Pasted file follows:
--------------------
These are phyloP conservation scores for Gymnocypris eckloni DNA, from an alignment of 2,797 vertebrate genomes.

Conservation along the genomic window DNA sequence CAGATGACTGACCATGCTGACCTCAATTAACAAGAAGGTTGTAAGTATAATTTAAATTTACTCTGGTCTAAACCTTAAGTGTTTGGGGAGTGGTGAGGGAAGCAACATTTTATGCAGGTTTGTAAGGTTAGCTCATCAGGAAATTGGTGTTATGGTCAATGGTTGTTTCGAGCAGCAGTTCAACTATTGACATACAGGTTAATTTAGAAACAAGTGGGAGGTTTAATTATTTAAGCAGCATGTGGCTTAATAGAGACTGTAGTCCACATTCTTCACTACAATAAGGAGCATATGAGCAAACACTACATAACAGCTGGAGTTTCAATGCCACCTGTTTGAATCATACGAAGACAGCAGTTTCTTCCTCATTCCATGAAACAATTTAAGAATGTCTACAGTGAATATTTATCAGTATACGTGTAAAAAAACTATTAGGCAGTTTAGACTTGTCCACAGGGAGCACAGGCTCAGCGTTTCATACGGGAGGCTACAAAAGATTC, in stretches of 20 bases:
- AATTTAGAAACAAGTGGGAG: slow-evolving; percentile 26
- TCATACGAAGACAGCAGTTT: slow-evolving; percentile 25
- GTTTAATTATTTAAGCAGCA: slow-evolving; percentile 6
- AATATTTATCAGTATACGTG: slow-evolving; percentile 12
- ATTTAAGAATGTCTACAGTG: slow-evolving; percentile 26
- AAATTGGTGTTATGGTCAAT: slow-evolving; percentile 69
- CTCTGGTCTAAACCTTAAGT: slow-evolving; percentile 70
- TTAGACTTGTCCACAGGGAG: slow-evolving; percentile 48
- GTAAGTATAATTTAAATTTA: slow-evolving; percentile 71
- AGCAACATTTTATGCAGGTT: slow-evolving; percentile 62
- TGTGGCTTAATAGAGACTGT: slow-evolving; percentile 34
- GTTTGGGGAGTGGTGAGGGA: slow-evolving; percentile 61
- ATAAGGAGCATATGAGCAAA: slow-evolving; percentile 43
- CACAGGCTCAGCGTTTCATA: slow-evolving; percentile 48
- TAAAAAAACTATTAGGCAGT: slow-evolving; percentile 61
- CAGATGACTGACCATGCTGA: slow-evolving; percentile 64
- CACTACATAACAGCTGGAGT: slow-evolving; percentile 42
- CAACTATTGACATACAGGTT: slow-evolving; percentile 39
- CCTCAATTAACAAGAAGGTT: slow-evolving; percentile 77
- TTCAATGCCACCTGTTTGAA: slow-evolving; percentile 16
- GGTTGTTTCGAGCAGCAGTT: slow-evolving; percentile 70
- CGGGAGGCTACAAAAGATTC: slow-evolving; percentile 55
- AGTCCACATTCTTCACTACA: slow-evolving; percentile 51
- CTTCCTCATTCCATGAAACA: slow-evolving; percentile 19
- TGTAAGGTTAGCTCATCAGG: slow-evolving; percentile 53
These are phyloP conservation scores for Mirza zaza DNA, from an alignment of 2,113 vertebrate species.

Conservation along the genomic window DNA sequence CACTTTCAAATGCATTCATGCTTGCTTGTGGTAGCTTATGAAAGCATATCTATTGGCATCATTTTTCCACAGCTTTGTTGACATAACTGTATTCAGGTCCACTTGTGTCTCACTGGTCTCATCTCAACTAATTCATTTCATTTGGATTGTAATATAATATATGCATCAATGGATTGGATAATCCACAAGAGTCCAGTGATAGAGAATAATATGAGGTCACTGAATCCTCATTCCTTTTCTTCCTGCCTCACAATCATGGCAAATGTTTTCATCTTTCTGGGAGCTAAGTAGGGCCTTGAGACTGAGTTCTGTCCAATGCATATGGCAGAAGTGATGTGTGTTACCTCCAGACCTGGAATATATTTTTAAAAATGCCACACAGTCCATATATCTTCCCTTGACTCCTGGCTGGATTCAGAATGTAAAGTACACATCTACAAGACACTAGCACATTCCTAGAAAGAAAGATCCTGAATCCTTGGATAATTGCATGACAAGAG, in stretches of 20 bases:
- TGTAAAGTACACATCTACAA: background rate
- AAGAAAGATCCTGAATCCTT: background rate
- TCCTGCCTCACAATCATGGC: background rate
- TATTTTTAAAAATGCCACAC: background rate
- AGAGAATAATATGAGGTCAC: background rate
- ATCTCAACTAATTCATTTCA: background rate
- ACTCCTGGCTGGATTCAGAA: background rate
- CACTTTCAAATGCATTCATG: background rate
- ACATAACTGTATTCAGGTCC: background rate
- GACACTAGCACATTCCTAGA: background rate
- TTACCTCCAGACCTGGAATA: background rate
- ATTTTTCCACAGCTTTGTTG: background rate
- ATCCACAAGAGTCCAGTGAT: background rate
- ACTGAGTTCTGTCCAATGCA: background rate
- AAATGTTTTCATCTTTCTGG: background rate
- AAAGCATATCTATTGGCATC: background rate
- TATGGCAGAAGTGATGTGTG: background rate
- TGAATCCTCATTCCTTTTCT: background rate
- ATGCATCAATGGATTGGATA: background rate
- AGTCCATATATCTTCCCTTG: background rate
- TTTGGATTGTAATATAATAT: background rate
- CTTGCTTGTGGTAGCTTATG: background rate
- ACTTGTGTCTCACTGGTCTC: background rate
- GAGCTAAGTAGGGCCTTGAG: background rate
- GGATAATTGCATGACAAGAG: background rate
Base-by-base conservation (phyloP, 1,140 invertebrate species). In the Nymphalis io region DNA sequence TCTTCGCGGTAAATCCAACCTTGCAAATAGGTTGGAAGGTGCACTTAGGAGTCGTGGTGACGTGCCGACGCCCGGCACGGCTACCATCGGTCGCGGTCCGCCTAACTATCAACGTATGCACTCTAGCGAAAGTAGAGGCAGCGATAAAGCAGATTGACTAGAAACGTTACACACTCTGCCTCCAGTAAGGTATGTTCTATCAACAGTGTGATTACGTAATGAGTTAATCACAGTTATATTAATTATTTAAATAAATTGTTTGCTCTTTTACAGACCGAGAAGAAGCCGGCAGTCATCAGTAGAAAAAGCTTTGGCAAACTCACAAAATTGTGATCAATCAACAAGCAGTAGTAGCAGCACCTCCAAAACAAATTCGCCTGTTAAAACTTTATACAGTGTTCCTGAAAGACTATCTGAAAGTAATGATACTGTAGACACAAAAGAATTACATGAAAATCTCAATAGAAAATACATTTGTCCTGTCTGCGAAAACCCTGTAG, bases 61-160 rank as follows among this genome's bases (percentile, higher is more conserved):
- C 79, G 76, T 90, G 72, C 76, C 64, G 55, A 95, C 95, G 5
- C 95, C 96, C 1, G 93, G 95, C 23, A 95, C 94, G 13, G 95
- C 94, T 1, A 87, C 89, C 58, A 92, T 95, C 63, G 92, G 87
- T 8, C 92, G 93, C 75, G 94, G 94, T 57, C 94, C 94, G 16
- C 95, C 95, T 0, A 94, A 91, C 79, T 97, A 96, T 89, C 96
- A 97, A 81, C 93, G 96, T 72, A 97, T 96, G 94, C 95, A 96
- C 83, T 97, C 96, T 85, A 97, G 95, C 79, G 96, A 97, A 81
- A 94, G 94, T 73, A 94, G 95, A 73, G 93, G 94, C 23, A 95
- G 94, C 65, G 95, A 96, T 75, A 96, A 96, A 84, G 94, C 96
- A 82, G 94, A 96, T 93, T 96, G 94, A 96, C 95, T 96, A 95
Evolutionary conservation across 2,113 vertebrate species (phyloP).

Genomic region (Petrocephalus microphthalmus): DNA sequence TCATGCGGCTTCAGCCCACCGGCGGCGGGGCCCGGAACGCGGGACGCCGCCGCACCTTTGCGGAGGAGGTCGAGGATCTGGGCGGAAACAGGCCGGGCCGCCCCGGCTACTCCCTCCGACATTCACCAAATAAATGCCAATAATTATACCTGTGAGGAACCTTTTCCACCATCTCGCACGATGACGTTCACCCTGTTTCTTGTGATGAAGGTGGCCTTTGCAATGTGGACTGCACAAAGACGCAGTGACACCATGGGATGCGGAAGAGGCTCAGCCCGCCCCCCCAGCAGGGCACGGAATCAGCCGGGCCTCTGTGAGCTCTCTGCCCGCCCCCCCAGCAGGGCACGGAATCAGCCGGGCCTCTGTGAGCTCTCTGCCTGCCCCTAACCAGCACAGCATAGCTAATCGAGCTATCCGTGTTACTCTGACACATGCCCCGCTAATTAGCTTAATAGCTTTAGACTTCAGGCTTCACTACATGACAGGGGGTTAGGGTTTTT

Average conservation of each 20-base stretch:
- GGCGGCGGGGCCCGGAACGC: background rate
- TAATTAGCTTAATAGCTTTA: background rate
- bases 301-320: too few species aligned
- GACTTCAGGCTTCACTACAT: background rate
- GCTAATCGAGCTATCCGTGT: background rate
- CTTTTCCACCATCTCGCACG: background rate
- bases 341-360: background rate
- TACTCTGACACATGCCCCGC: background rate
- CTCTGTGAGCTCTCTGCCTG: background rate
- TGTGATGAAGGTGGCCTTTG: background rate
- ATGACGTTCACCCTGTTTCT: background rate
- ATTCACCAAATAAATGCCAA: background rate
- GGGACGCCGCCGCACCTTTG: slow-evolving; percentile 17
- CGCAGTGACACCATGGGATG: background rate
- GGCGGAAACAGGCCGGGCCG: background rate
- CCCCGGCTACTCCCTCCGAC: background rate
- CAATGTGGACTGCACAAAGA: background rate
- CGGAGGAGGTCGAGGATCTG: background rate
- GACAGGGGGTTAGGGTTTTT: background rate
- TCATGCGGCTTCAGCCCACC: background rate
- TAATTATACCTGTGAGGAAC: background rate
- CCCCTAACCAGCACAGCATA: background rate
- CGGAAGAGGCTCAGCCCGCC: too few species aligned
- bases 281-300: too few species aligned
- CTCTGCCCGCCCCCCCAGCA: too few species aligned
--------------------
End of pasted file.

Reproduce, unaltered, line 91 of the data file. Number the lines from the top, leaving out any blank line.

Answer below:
- CGGAAGAGGCTCAGCCCGCC: too few species aligned